Category Archives: protocol

First results of eMRTD Interoperability Test 2017 in Ispra

The European Commission (EC) organised another eMRTD interoperability test. This time the event took place in Ispra at the Joint Research Center of the European Union. The objective of this interoperability test was to assure that countries and companies have established a stable PACE protocol in their eMRTD, respective ePassports, and ID cards.

Test setup of eMRTD interoperability test

Every participant had the chance to submit up to two different sets of documents with different implementations. Altogether there were 42 different samples available at the beginning of the event. 2 samples didn’t pass the smoke test and one sample was not suitable to be tested by the labs. All remaining samples were tested in two different test procedures: crossover test and conformity test. Twelve document verification system providers with 16 different solutions took part in the crossover test. And 23 document providers threw 42 sets in the ring (28 countries, 14 industries).

In this blog post the conformity test is focused on, because protocols are in foreground in this kind of test. There were three test labs (Keolabs, UL and secunet) taking part in the interoperability test with their test tools to perform a subset of “ICAO TR RF Protocol and Application Test Standard for e-Passports, Part 3” (Version 2.10). The subset includes the following test suites and test cases:

  • ISO7816_O: Security conditions for PACE protected eMRTDs
  • ISO7816_P: Password Authenticated Connection Establishment (PACEv2)
  • ISO7816_Q: Command READ and SELECT for file EF.CardAccess
  • LDS_E: Matching between EF.DG14 and EF.CardAccess
  • LDS_I: Structure of EF.CardAccess
  • LDS_K: Structure of EF.CardSecurity
  • LDS_D_06: Test case to perform Passive Authentication

Information concerning documents

The document providers describe in the implementation conformance statement (ICS) the features of their chips. Not all ICS were fulfilled consistently, so the following information concerning the documents should be read carefully. Concerning the LDS version 16 providers reported version 1.7 to be used in their documents. And three reported version 1.8, while all others don’t deliver any information concerning the version number.

The following diagram describes the relation between DH and ECDH in PACE:

PACE algorithms

PACE algorithms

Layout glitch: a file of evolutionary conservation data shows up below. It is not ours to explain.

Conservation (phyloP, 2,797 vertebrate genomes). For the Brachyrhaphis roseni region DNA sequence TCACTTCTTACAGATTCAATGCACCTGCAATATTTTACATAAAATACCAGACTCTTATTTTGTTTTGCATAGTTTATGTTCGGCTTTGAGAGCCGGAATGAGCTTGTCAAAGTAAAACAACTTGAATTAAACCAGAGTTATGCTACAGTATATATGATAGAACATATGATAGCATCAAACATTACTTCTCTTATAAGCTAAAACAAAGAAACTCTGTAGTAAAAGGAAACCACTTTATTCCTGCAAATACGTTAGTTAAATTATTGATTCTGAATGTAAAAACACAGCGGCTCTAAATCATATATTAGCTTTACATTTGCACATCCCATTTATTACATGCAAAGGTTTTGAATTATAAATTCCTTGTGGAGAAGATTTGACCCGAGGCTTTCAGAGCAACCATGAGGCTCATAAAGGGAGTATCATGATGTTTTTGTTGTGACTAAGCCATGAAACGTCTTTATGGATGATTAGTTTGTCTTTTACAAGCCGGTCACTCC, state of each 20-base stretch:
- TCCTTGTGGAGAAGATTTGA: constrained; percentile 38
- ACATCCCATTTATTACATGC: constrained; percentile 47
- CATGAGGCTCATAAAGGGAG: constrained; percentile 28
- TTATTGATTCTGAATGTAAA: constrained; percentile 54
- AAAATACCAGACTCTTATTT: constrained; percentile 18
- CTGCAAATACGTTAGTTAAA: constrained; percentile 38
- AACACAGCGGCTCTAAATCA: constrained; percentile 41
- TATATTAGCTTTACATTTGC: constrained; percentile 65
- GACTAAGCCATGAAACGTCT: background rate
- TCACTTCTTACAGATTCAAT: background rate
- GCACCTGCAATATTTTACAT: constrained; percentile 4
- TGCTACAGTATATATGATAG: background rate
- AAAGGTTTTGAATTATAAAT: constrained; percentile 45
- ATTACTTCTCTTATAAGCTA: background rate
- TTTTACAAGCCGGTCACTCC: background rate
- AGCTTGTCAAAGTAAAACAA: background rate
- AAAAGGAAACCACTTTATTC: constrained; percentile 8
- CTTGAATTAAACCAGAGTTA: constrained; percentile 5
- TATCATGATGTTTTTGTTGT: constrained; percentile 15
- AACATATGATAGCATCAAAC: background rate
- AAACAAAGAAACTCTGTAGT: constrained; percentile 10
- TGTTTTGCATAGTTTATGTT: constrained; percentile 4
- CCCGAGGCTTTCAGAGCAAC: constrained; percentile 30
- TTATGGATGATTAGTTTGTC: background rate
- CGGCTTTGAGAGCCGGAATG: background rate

The following diagram describes the relation of the mapping protocols in PACE:

Mapping protocols in PACE

Mapping protocols

16 documents supported besides the MRZ also a CAN as a password to get access to the stored data.

Again, the number of PACEInfos store in EF.CardAccess varied:

  • 28 documents stored one PACEInfo,
  • Eight documents stored two PACEInfos,
  • One stored each three, seven or ten PACEInfos.

Investigations concerning EF.ATR/INFO in documents

The file EF.ATR/INFO allows storing some information about the chip, that allows the reader to handle the chip optimally. On this way the chip can offer the ideal buffer size used with extended length during reading and writing. In context of the event I had a closer look at EF.ATR/INFO. 26 documents of 42 stored an EF.ATR/INFO but 5 of them don’t offer information concerning extended length and buffer sizes there. So at the end I’ve investigated the reading buffer sizes of 21 documents of the eMRTD interoperability test with the following result:

  • Seven documents support buffer sizes between 1 and 1.5 KByte,
  • Three documents support buffer sizes between 1.5 and 2 KByte,
  • Eleven documents support buffer sizes of ~64 KByte.
Buffer sizes for reading in EF.ATR/INFO

Buffer sizes in EF.ATR/INFO (reading)

With these large buffer sizes data groups like DG2 storing the facial image or DG3 storing the finger prints can be read in only one command. This allows the inspection system to read the content of the chip faster and improves the reading time at eGates.

Results of conformity testing

During the conformity test, all three test labs performed 18.135 test cases altogether. Less than 1 percent of these test cases failed during the conformity test.

Overall results (layer 6 and layer 7):

  • Passed: 11.563
  • Failed: 155 (0,86%)
  • Not applicable: 6.417

Layer 6 (16.614 test cases performed):

  • Passed: 10.885
  • Failed: 124 (0,74%)

Layer 7 (1.521 test cases performed):

  • Passed: 679
  • Failed: 32 (2,10%)

The following diagram shows failed test cases per document during the eMRTD interoperability test:

Number of failures per document

Number of failures per document

The diagram below shows the number of failure per test case during the eMRTD interoperability test:

Failures per test case

Failures per test case

Observations during conformity testing

  • There are minor differences between implementation conformance statement (ICS) and chip.
  • Test results differ between test labs in some test cases.